2018 Brind et al Study
The objective of this study according to the authors was,
South Asia, a historically low-incidence region for breast cancer, has produced many recent studies examining reproductive factors. We compiled these studies to confirm the reality of the significant association reported in the first, 1996 review of induced abortion as a risk factor, independent of abortion's known effect in abrogating the protection afforded by full-term pregnancy.
Indeed, the authors go on to state,
Moreover, the authors observed that the biological knowledge at the time reflected "a plausible and likely mechanism by which the surging oestradiol of the first trimester of any normal pregnancy, if it is aborted, may add significantly to a woman's breast cancer risk." Importantly, if these conclusions were correct, the impact on breast cancer incidence should be clearly evident by now, over 20 years later. This is especially true considering the worldwide expansion of legalized abortion during the late 20th century and the latency in the development of breast cancer. In fact, evidence abounds that supports this conclusion, especially as elective abortion has played its part in the "Westernization" of cultures in the developing world, such as in Asia.
The meta-analysis included 20 studies. In this meta-analysis all studies were included regardless of whether induced abortion was specified or simply reported as "abortion". The latter was included on the basis that spontaneous abortions do not increase breast cancer risk and a much higher proportion of reported abortions are now induced compared to those in the 1996 study.
The cumulative odds ratio (OR) for all 20 studies was 2.51 with a 95% confidence interval of 1.67 to 3.75. For the five studies reporting specific data on induced abortions (red highlighting in the figure below) it was 3.91 with a 95% Confidence interval of 1.02 to 14.97. All of the ORs for the 20 studies used are plotted in the figure below.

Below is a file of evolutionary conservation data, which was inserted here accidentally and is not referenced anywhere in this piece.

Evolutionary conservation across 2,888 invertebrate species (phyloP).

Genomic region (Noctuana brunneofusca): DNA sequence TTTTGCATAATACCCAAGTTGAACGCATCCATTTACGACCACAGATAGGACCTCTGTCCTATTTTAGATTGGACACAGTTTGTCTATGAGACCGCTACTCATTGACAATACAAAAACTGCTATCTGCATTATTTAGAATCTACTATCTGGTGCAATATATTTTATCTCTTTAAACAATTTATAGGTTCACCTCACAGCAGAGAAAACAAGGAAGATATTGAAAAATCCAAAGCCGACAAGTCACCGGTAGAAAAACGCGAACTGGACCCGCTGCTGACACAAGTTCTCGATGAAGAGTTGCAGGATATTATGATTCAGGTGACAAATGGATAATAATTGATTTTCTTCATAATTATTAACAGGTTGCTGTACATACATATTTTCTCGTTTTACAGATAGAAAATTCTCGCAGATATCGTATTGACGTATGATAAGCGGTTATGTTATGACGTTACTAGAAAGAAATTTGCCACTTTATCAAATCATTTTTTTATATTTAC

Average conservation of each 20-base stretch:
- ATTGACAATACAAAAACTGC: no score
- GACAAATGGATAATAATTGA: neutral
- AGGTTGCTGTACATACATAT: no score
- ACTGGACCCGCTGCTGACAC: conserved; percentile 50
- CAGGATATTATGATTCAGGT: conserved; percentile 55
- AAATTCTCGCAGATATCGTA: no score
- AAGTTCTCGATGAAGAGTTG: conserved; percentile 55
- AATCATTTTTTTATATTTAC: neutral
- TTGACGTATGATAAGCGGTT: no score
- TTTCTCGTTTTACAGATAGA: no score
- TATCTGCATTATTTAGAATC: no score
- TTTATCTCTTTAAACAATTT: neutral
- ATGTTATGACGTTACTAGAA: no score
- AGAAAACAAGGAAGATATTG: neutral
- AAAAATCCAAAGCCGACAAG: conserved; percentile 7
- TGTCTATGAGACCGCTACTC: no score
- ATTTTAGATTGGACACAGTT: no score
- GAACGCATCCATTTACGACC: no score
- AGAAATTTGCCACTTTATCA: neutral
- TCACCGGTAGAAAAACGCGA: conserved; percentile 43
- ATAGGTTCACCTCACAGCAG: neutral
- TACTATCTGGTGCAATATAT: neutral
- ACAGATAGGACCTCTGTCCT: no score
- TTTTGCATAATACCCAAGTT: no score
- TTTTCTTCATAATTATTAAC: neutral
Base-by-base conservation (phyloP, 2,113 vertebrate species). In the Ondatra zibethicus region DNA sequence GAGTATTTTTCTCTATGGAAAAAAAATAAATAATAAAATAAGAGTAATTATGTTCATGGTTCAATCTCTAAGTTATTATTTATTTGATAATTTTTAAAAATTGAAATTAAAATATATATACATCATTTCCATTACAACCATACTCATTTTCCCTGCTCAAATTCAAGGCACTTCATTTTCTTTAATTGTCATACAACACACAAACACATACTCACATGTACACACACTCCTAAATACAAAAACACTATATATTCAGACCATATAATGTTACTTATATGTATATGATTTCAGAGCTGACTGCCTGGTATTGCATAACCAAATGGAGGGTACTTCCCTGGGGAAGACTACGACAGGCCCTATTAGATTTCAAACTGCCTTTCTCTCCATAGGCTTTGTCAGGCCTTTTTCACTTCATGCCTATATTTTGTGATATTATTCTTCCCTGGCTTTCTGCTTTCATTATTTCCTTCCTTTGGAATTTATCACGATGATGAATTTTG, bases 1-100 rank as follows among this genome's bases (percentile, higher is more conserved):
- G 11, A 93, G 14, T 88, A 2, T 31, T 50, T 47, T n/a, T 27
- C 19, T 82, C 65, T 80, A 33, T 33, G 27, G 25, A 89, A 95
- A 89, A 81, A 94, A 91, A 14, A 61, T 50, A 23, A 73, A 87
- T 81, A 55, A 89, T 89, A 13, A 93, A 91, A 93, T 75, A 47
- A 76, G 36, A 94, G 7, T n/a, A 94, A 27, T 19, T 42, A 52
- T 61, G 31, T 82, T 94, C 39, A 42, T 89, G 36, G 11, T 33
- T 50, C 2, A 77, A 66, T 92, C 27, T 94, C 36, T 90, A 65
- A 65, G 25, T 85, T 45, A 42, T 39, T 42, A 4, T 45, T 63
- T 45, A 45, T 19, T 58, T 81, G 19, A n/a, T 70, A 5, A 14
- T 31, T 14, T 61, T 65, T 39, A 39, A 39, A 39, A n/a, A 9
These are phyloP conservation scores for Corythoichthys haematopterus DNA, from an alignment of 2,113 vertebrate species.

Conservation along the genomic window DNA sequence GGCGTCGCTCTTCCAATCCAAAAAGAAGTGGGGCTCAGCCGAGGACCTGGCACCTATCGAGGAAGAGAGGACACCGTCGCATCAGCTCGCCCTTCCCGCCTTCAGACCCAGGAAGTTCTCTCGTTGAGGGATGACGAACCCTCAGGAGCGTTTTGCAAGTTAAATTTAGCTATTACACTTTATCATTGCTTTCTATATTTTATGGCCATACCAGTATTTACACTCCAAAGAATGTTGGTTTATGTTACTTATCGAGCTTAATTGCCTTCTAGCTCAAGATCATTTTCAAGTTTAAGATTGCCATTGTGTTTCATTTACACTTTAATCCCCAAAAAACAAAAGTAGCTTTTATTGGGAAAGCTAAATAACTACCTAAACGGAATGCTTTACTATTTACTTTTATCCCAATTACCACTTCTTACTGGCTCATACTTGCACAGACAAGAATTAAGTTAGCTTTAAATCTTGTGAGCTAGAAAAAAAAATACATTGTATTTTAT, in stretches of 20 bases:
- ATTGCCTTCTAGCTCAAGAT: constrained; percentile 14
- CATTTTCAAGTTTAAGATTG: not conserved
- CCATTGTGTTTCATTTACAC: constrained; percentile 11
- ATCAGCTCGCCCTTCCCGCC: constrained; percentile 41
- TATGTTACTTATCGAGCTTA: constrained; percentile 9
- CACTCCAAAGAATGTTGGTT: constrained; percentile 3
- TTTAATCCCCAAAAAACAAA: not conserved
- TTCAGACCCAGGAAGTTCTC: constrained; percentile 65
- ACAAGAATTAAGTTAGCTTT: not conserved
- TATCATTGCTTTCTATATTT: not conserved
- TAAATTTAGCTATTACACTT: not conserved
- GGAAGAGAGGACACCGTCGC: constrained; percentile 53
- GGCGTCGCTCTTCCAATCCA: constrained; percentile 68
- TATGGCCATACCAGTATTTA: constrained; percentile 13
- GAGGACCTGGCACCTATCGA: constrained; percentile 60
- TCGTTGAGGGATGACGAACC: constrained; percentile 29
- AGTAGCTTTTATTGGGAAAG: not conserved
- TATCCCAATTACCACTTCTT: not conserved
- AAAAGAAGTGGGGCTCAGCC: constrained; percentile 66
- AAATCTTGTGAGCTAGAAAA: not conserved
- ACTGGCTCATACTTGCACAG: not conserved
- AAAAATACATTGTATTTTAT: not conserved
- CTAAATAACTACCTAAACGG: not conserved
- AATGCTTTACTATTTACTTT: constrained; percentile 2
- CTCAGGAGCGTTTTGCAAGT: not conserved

This paper concludes,
It has now been more than six decades since the first peer-reviewed evidence of induced abortion as a breast cancer risk factor appeared in the large nationwide study in Japan by Segi et al., two decades since the first review and meta-analysis of worldwide studies reported an overall significant link in worldwide studies, and one decade since Carroll's revelation of induced abortion as the single best predictor of breast cancer incidence in Europe. The present report documents the substantial literature of at least 20 new studies published just within the last decade in South Asia alone, summarizing a significant and moderately strong, dose-dependent association between abortion and breast cancer.
The authors go on to state
"Nevertheless, health ministries in the US and around the world, as well as medical associations and even voluntary anti-cancer organizations echo messages of denail of any effect of induced abortion on breast cancer risk."
according to Huang 20135
During the first trimester of pregnancy, hormonal changes propel newly produced breast cells through a state of differentiation, a natural maturing process which greatly reduces the risk of breast cancer in the future. An interruption of this process by abortion will arrest this process before differentiation occurs, greatly raising the future risk of breast cancer in the future.
1. Brind, J., et al. 1996. Induced abortion as an independent risk factor for breast cancer: a comprehensive review and meta-anaylsis.
2. Google search.
3. CDC. Interpreting Results of Case-Control Studies.
4. Brind, J., et al. 2018. Induced Abortion as an Independent Risk Factor for Breast Cancer: a Systematic Review and Meta-analysis of Studies on South Asian Women.
5. Huang, Y. et al. 2013. A meta-analysis of the association between induced abortion and breast cancer risk among Chinese females.